Prime Power Triples

May 22, 2020

Today’s exercise is Project Euler Problem 87:

The smallest number expressible as the sum of a prime square, prime cube, and prime fourth power is 28. In fact, there are exactly four numbers below fifty that can be expressed in such a way:

28 = 22 + 23 + 24
33 = 32 + 23 + 24
49 = 52 + 23 + 24
47 = 22 + 33 + 24

How many numbers below fifty million can be expressed as the sum of a prime square, prime cube, and prime fourth power?

Your task is to solve Project Euler 87; in the spirit of Project Euler, show only your code but not the solution. When you are finished, you are welcome to read
or run a suggested solution, or to post your own solution or discuss the exercise in the comments below.

Pages: 1 2

5 Responses to “Prime Power Triples”

  1. Zack said

    Nifty little drill. Here is my take on it using Julia 1.4.1: https://pastebin.com/DVjwfbAx

    The original approach I took was way too sluggish, so I ended up using a slicker one. There is also a verbose option for viewing the specific combinations: main(n, true), where n is the maximum integer to explore (in this case 50 000 000). The default for this parameter is false.

    Glad the blog is back! Cheers

  2. Jan Van lent said
    from sympy import primerange
    
    def count(N):
        return len(set(i**2 + j**3 + k**4
                   for i in primerange(1, int(N**(1/2))+1)
                   for j in primerange(1, int((N-i**2)**(1/3))+1)
                   for k in primerange(1, int((N-i**2-j**3)**(1/4))+1)))
    
  3. Richard A. O'Keefe said

    Easy to solve by brute force, once you realise that there are not that many prime powers to look at.

  4. matthew said

    Welcome back! Hope all is well with everybody.

    Not sure I like those multiple calls to primerange etc. Here’s another Python solution that generates a single list of prime numbers. Takes a couple of seconds for the Euler problem (here we just count up to a million):

    # Recursive sieve of Eratosthenes
    # Squares the size of the max prime each time
    def rsieve(primes):
        N = primes[-1]**2+1
        sieve = [0]*N
        for p in primes:
            for q in range(p*p,N,p):
                sieve[q] = 1
        return [i for i in range(2,N) if sieve[i] == 0]
    
    N = 1000000
    primes = [2]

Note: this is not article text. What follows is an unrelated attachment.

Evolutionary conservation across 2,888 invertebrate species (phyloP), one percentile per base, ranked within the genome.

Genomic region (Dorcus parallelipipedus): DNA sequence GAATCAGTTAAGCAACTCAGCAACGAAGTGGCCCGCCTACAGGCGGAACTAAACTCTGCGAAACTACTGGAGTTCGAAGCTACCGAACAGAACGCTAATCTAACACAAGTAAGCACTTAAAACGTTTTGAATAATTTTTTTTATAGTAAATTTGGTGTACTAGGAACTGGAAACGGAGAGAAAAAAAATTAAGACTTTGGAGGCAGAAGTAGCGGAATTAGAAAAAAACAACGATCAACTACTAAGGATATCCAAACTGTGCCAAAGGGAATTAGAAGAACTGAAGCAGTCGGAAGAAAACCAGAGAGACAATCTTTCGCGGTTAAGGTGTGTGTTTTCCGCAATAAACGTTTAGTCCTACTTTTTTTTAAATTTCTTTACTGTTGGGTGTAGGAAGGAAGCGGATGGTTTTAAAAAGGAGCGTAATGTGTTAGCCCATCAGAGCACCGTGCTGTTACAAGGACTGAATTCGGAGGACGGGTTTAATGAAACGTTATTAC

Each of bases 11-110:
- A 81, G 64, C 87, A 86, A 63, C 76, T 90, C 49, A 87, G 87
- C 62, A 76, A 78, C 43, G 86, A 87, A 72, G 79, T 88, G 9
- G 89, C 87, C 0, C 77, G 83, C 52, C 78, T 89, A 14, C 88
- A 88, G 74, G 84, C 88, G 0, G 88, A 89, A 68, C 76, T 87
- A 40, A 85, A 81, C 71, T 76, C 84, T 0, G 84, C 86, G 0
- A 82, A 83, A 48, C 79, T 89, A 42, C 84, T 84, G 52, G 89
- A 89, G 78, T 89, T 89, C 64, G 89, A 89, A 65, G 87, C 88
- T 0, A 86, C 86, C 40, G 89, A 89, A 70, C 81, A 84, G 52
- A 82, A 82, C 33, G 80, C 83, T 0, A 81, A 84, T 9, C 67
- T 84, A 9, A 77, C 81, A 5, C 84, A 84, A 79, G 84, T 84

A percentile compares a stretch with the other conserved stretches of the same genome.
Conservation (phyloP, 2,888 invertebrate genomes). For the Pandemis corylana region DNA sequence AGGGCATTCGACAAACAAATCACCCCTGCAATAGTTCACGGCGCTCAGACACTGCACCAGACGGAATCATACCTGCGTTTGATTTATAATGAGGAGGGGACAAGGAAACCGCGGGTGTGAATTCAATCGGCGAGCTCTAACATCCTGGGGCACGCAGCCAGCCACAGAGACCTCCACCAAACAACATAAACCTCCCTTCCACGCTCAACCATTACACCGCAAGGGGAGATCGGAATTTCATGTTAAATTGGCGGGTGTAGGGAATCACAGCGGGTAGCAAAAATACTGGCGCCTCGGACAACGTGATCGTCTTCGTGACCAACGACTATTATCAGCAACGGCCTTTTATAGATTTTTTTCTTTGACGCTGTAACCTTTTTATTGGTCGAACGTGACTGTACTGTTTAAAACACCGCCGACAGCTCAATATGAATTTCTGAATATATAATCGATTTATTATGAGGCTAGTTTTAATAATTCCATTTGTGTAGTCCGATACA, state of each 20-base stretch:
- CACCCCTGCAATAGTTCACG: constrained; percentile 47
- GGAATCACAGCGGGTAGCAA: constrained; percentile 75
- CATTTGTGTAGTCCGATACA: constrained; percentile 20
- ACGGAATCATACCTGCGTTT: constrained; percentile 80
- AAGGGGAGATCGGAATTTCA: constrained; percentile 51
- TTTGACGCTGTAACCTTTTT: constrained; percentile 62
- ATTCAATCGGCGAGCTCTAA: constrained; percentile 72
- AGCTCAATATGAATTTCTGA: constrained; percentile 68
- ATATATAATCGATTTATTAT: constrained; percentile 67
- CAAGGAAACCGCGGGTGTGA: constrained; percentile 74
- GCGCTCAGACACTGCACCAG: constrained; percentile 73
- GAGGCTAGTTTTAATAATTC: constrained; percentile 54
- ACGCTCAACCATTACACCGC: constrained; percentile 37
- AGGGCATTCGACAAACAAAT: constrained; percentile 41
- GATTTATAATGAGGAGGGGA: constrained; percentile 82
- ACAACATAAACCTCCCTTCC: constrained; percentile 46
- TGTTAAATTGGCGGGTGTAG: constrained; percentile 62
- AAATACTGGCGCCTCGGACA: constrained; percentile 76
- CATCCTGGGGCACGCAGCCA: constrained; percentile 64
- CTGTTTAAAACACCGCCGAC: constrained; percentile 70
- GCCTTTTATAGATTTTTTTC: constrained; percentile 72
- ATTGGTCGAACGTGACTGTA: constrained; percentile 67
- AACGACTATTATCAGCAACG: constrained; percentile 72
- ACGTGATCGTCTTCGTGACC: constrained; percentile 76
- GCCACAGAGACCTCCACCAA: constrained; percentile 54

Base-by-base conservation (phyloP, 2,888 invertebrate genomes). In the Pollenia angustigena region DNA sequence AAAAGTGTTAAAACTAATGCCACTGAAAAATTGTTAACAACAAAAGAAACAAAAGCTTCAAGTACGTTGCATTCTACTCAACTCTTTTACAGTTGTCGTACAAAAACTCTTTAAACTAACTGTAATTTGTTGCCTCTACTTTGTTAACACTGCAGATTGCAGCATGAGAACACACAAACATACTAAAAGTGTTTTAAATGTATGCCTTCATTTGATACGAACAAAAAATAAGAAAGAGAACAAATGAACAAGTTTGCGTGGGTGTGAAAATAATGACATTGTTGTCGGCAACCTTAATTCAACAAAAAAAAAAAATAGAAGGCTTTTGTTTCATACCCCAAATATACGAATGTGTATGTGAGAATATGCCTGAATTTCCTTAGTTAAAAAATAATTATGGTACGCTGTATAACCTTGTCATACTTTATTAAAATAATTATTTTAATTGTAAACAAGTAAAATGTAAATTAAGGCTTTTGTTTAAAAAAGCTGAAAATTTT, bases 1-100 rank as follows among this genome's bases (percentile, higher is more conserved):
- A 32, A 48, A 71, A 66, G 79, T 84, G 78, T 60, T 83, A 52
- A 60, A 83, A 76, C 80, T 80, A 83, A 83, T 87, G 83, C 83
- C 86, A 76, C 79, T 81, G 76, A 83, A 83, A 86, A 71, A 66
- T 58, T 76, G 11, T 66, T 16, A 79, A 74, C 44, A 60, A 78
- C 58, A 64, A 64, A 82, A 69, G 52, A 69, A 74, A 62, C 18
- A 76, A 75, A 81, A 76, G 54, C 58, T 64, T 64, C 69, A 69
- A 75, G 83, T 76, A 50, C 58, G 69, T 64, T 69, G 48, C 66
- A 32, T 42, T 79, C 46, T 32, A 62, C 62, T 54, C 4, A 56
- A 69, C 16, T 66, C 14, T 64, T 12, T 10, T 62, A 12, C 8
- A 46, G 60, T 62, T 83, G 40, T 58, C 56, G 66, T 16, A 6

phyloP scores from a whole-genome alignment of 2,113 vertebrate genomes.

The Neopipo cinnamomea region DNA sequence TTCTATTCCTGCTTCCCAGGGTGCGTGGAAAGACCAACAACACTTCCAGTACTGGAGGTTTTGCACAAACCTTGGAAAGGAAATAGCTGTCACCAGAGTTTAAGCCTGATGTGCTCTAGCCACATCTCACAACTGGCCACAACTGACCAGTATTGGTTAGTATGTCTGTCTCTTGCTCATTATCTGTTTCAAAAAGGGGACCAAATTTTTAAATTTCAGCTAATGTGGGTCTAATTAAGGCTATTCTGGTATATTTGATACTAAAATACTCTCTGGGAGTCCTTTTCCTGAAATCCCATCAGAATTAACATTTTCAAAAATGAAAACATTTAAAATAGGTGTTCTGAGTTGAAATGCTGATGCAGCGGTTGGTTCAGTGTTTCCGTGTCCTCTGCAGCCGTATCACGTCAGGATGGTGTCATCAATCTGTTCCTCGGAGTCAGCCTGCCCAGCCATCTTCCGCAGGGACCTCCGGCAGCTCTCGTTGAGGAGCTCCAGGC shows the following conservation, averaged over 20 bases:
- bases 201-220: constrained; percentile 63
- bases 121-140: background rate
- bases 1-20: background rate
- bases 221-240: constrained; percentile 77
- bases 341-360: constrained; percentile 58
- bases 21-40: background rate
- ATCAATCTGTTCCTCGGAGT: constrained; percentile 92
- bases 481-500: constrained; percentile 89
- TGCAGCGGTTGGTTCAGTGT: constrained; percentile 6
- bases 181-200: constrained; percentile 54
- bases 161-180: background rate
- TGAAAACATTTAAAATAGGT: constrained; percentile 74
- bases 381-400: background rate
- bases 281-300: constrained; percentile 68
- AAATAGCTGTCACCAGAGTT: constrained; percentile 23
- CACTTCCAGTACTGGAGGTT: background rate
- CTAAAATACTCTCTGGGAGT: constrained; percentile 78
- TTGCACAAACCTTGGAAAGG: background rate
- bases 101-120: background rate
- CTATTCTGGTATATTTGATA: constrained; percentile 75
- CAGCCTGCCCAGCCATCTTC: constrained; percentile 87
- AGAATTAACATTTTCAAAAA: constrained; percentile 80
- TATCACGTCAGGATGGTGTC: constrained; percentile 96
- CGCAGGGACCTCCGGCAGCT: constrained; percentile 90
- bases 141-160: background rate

while primes[-1]**2 < N:
        primes = rsieve(primes)
    
    s = set()
    for p in primes:
        ptotal = p**2
        if ptotal > N: break
        for q in primes:
            qtotal = ptotal+q**3
            if qtotal > N: break
            for r in primes:
                rtotal = qtotal+r**4
                if rtotal > N: break
                s.add(rtotal)
    print(len(s))
    
  5. Alex B said

    Very glad to hear you are well and that things are settling down somewhat.

    Here’s my solution in Python, using a standard Sieve of Eratosthenes and precalculating the required prime powers. Runs in about half a second on my desktop.

    #! /usr/bin/env python3
    
    # Euler 87
    # https://projecteuler.net/problem=87
    
    # Also Programming Praxis
    # https://programmingpraxis.com/2020/05/22/prime-power-triples/
    
    # Find count of numbers n < 50e6 where n = p^2 + q^3 + r^4; p, q, r all prime
    
    # Limits:
    #   ceil (N ** 1/2) = 7072
    #   ceil (N ** 1/3) = 369
    #   ceil (N ** 1/4) = 85
    
    import time
    
    import primes
    
    start = time.time()
    
    # Eratosthenes sieve primes up to largest limit
    ps = primes.sieve(7072)
    
    # Precalculate prime powers possible
    p2s = [p*p for p in ps]
    p3s = [p*p*p for p in ps if p <= 369]
    p4s = [p*p*p*p for p in ps if p <= 85]
    
    # add and collect unique answers
    sums = set()
    
    lim = 50_000_000
    
    for p2 in p2s:
        for p3 in p3s:
            for p4 in p4s:
                tot = p2 + p3 + p4
                if tot < lim:
                    sums.add(tot)
    end = time.time()
    taken = end - start
    
    print(len(sums))
    print(f'Calculated in {taken:.3} seconds')
    

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